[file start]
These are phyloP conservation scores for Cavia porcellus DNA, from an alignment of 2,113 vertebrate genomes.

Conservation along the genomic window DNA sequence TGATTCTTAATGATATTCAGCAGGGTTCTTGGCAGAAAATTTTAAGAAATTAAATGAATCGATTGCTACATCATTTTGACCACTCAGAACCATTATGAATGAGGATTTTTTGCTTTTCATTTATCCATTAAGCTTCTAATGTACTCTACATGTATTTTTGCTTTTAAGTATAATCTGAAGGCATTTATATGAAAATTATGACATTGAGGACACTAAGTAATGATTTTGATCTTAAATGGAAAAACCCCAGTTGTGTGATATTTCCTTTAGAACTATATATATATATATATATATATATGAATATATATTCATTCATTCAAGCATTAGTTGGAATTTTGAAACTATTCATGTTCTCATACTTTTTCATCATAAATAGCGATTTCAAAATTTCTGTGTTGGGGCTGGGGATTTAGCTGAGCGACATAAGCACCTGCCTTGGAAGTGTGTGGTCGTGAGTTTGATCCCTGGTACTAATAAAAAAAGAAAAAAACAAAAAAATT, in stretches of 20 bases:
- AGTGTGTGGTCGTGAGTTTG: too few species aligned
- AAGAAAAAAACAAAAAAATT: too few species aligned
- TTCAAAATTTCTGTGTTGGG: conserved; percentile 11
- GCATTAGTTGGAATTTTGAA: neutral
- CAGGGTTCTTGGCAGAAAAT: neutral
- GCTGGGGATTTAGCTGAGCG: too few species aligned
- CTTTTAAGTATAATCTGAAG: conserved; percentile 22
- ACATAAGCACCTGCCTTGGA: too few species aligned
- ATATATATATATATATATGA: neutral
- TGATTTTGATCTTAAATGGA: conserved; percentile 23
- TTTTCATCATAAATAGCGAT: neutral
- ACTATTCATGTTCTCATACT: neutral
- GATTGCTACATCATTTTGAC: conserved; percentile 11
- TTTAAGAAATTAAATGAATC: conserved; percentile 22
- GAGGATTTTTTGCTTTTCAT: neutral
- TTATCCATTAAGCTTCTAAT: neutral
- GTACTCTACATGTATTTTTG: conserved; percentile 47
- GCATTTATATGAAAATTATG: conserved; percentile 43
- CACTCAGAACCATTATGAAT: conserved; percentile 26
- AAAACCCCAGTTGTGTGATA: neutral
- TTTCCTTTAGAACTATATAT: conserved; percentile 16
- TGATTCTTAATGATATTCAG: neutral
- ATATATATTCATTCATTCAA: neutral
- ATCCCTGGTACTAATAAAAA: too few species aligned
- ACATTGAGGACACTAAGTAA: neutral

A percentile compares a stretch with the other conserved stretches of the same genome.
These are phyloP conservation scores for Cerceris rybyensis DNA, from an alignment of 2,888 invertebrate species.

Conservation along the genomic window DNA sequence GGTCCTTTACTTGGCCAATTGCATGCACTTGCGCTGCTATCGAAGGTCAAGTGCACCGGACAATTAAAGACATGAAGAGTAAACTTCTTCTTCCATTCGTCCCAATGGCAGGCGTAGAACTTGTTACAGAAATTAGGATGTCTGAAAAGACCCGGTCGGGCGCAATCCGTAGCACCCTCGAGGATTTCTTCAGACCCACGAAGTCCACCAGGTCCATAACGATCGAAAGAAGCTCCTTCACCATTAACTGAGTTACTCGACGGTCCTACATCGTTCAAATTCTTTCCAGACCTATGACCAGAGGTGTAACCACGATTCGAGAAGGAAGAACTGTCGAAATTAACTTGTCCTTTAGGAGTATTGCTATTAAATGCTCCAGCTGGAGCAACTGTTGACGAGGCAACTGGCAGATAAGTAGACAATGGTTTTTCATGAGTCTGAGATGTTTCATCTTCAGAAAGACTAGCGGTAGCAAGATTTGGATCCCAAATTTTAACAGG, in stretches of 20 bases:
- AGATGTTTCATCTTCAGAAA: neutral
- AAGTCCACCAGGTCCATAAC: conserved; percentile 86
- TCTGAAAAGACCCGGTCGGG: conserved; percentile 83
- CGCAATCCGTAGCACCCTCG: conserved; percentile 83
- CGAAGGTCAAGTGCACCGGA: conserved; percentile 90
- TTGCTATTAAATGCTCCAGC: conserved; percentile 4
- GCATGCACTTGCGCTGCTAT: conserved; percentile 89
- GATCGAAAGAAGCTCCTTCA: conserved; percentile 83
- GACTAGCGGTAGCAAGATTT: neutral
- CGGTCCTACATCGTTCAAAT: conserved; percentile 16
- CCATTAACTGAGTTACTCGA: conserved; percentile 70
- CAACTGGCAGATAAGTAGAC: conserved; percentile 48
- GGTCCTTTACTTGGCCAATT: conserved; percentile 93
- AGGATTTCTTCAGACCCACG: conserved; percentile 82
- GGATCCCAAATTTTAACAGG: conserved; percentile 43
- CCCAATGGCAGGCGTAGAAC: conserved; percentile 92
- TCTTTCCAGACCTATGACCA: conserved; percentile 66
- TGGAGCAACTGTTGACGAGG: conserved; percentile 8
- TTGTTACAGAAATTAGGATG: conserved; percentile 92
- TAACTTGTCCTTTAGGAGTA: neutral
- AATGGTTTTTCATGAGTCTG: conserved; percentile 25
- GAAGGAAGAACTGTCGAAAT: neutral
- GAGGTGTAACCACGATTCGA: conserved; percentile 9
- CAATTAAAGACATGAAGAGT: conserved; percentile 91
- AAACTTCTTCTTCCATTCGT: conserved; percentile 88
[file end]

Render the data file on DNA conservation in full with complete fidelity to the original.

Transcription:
These are phyloP conservation scores for Cavia porcellus DNA, from an alignment of 2,113 vertebrate genomes.

Conservation along the genomic window DNA sequence TGATTCTTAATGATATTCAGCAGGGTTCTTGGCAGAAAATTTTAAGAAATTAAATGAATCGATTGCTACATCATTTTGACCACTCAGAACCATTATGAATGAGGATTTTTTGCTTTTCATTTATCCATTAAGCTTCTAATGTACTCTACATGTATTTTTGCTTTTAAGTATAATCTGAAGGCATTTATATGAAAATTATGACATTGAGGACACTAAGTAATGATTTTGATCTTAAATGGAAAAACCCCAGTTGTGTGATATTTCCTTTAGAACTATATATATATATATATATATATATGAATATATATTCATTCATTCAAGCATTAGTTGGAATTTTGAAACTATTCATGTTCTCATACTTTTTCATCATAAATAGCGATTTCAAAATTTCTGTGTTGGGGCTGGGGATTTAGCTGAGCGACATAAGCACCTGCCTTGGAAGTGTGTGGTCGTGAGTTTGATCCCTGGTACTAATAAAAAAAGAAAAAAACAAAAAAATT, in stretches of 20 bases:
- AGTGTGTGGTCGTGAGTTTG: too few species aligned
- AAGAAAAAAACAAAAAAATT: too few species aligned
- TTCAAAATTTCTGTGTTGGG: conserved; percentile 11
- GCATTAGTTGGAATTTTGAA: neutral
- CAGGGTTCTTGGCAGAAAAT: neutral
- GCTGGGGATTTAGCTGAGCG: too few species aligned
- CTTTTAAGTATAATCTGAAG: conserved; percentile 22
- ACATAAGCACCTGCCTTGGA: too few species aligned
- ATATATATATATATATATGA: neutral
- TGATTTTGATCTTAAATGGA: conserved; percentile 23
- TTTTCATCATAAATAGCGAT: neutral
- ACTATTCATGTTCTCATACT: neutral
- GATTGCTACATCATTTTGAC: conserved; percentile 11
- TTTAAGAAATTAAATGAATC: conserved; percentile 22
- GAGGATTTTTTGCTTTTCAT: neutral
- TTATCCATTAAGCTTCTAAT: neutral
- GTACTCTACATGTATTTTTG: conserved; percentile 47
- GCATTTATATGAAAATTATG: conserved; percentile 43
- CACTCAGAACCATTATGAAT: conserved; percentile 26
- AAAACCCCAGTTGTGTGATA: neutral
- TTTCCTTTAGAACTATATAT: conserved; percentile 16
- TGATTCTTAATGATATTCAG: neutral
- ATATATATTCATTCATTCAA: neutral
- ATCCCTGGTACTAATAAAAA: too few species aligned
- ACATTGAGGACACTAAGTAA: neutral

A percentile compares a stretch with the other conserved stretches of the same genome.
These are phyloP conservation scores for Cerceris rybyensis DNA, from an alignment of 2,888 invertebrate species.

Conservation along the genomic window DNA sequence GGTCCTTTACTTGGCCAATTGCATGCACTTGCGCTGCTATCGAAGGTCAAGTGCACCGGACAATTAAAGACATGAAGAGTAAACTTCTTCTTCCATTCGTCCCAATGGCAGGCGTAGAACTTGTTACAGAAATTAGGATGTCTGAAAAGACCCGGTCGGGCGCAATCCGTAGCACCCTCGAGGATTTCTTCAGACCCACGAAGTCCACCAGGTCCATAACGATCGAAAGAAGCTCCTTCACCATTAACTGAGTTACTCGACGGTCCTACATCGTTCAAATTCTTTCCAGACCTATGACCAGAGGTGTAACCACGATTCGAGAAGGAAGAACTGTCGAAATTAACTTGTCCTTTAGGAGTATTGCTATTAAATGCTCCAGCTGGAGCAACTGTTGACGAGGCAACTGGCAGATAAGTAGACAATGGTTTTTCATGAGTCTGAGATGTTTCATCTTCAGAAAGACTAGCGGTAGCAAGATTTGGATCCCAAATTTTAACAGG, in stretches of 20 bases:
- AGATGTTTCATCTTCAGAAA: neutral
- AAGTCCACCAGGTCCATAAC: conserved; percentile 86
- TCTGAAAAGACCCGGTCGGG: conserved; percentile 83
- CGCAATCCGTAGCACCCTCG: conserved; percentile 83
- CGAAGGTCAAGTGCACCGGA: conserved; percentile 90
- TTGCTATTAAATGCTCCAGC: conserved; percentile 4
- GCATGCACTTGCGCTGCTAT: conserved; percentile 89
- GATCGAAAGAAGCTCCTTCA: conserved; percentile 83
- GACTAGCGGTAGCAAGATTT: neutral
- CGGTCCTACATCGTTCAAAT: conserved; percentile 16
- CCATTAACTGAGTTACTCGA: conserved; percentile 70
- CAACTGGCAGATAAGTAGAC: conserved; percentile 48
- GGTCCTTTACTTGGCCAATT: conserved; percentile 93
- AGGATTTCTTCAGACCCACG: conserved; percentile 82
- GGATCCCAAATTTTAACAGG: conserved; percentile 43
- CCCAATGGCAGGCGTAGAAC: conserved; percentile 92
- TCTTTCCAGACCTATGACCA: conserved; percentile 66
- TGGAGCAACTGTTGACGAGG: conserved; percentile 8
- TTGTTACAGAAATTAGGATG: conserved; percentile 92
- TAACTTGTCCTTTAGGAGTA: neutral
- AATGGTTTTTCATGAGTCTG: conserved; percentile 25
- GAAGGAAGAACTGTCGAAAT: neutral
- GAGGTGTAACCACGATTCGA: conserved; percentile 9
- CAATTAAAGACATGAAGAGT: conserved; percentile 91
- AAACTTCTTCTTCCATTCGT: conserved; percentile 88